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This article was published on August 8, 2019

Twitter admits to more bugs that shared your data without permission

Twitter admits to more bugs that shared your data without permission
Ravie Lakshmanan

Twitter said it has fixed two more bugs related to how it uses personally identifiable information to target personalized ads on the platform.

The flaws mean the social media service may have inadvertently shared your data with advertising partners even if you had explicitly not granted permission to do so.

To that effect, the company said it “recently” found issues where users’ choices in the service’s settings may not have been honored, resulting in certain data like “country code, if you engaged with the ad and when, information about the ad” shared with its advertising partners.

This transpired only if a Twitter user clicked or viewed an ad for a mobile application and subsequently interacted with the mobile app, it said.

The company acknowledged the leak has been happening at least since May 2018 — right around the time GDPR data protection regulations went into effect in the EU.

The disclosure comes months after the microblogging site fixed a similar bug that gave away a user’s approximate location information to an unnamed Twitter partner.

It also disclosed a second bug that concerns tracking users for serving relevant ads. The issue, since September 2018, may have shown you ads based on inferences drawn from the devices you use (mobile apps and browsers), regardless of your consent.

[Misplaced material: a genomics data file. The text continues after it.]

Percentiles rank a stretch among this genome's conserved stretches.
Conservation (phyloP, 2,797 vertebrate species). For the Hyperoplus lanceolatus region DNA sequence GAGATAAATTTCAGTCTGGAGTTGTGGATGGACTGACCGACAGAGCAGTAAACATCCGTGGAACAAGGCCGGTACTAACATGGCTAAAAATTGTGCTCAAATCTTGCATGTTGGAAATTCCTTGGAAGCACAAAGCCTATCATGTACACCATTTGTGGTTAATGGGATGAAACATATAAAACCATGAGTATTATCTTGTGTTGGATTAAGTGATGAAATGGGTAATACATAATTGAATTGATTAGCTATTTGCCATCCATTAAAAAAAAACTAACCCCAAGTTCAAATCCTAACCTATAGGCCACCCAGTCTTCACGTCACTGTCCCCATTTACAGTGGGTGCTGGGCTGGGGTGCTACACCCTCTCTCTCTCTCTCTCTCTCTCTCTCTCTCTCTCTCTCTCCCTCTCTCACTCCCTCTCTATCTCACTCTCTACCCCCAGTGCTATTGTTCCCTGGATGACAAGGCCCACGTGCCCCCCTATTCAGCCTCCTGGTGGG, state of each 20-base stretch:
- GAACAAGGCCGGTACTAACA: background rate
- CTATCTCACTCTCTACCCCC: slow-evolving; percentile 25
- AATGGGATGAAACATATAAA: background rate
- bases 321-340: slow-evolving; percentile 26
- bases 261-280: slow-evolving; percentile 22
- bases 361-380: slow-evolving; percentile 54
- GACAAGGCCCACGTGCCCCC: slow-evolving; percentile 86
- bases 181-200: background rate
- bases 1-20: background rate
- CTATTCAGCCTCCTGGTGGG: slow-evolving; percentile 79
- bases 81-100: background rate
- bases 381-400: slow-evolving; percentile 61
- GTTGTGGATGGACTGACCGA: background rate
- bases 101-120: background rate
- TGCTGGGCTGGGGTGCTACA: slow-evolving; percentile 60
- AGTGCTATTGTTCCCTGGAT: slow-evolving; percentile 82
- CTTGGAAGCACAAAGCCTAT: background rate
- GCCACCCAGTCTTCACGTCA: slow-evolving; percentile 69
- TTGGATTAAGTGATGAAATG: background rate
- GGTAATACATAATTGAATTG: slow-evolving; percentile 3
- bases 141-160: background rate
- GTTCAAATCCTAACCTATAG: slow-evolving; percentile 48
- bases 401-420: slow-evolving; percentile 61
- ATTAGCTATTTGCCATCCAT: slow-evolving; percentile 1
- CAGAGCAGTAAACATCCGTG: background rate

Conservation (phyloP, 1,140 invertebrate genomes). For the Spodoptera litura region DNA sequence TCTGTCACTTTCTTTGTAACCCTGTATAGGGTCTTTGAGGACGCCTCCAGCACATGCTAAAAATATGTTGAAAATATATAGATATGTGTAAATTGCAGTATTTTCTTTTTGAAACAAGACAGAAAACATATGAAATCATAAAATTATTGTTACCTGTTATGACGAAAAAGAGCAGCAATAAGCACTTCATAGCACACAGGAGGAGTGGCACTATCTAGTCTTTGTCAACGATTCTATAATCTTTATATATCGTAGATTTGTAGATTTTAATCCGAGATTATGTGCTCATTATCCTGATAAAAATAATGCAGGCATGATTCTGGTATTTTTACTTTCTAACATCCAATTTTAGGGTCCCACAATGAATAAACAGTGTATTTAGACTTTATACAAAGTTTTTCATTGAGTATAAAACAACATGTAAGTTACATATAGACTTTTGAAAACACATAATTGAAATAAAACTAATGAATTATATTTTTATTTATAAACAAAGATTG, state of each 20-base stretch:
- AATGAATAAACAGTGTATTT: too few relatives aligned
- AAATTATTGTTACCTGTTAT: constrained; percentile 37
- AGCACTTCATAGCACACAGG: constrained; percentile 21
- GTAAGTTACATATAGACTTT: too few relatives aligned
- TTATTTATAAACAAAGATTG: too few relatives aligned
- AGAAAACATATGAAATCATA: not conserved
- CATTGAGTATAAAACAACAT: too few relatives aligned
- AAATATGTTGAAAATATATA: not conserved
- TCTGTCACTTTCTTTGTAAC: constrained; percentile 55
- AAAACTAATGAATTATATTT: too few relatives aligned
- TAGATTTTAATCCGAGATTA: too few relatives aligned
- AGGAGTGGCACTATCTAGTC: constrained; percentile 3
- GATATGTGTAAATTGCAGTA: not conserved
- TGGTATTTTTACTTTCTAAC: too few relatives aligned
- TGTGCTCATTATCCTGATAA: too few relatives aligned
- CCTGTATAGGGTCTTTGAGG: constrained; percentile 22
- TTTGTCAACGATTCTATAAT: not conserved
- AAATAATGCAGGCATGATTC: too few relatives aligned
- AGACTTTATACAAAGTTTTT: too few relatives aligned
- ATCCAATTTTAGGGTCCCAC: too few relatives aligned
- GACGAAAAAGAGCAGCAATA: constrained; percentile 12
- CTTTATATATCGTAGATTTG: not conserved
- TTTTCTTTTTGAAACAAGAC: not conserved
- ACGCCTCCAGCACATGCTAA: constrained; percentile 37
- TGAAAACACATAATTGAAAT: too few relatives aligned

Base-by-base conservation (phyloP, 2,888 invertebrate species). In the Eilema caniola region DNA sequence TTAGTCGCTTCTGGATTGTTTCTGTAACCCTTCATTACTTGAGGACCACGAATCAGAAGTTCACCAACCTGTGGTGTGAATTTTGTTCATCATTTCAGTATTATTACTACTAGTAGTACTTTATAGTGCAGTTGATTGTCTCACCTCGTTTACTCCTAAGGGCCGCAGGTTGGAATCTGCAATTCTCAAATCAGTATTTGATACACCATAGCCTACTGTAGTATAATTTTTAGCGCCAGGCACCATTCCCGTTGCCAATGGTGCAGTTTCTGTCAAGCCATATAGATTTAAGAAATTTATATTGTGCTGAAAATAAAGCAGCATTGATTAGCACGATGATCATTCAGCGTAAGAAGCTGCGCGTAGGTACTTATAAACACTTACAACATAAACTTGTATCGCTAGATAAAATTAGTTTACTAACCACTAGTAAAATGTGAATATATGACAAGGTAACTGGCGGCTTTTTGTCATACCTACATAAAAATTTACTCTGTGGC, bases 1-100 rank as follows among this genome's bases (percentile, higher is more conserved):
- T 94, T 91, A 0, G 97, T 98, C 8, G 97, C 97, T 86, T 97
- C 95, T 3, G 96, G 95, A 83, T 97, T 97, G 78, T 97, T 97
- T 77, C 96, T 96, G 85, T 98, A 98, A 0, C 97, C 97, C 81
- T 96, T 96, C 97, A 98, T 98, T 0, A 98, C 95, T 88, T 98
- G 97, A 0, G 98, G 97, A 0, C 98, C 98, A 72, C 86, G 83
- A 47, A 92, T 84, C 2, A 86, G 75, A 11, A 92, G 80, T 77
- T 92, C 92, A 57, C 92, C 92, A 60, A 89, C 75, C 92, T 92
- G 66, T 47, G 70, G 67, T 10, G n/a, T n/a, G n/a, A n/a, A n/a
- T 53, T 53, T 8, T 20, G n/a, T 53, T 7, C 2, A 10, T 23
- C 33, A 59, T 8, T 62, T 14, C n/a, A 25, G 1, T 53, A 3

The company said it fixed both the bugs on August 5, although it didn’t explicitly state how many users were affected.

“We are still conducting our investigation to determine who may have been impacted and If we discover more information that is useful we will share it,” Twitter said.

The situation sounds like a violation of GDPR requirements, which mandates that companies seek users’ explicit permission before tracking them or processing their personal data.

Twitter admitting it went ahead and processed them anyway — if only accidentally — raises serious questions about consent. Inadvertent or not, what this amounts to is a clear breach of users’ preferences and privacy.

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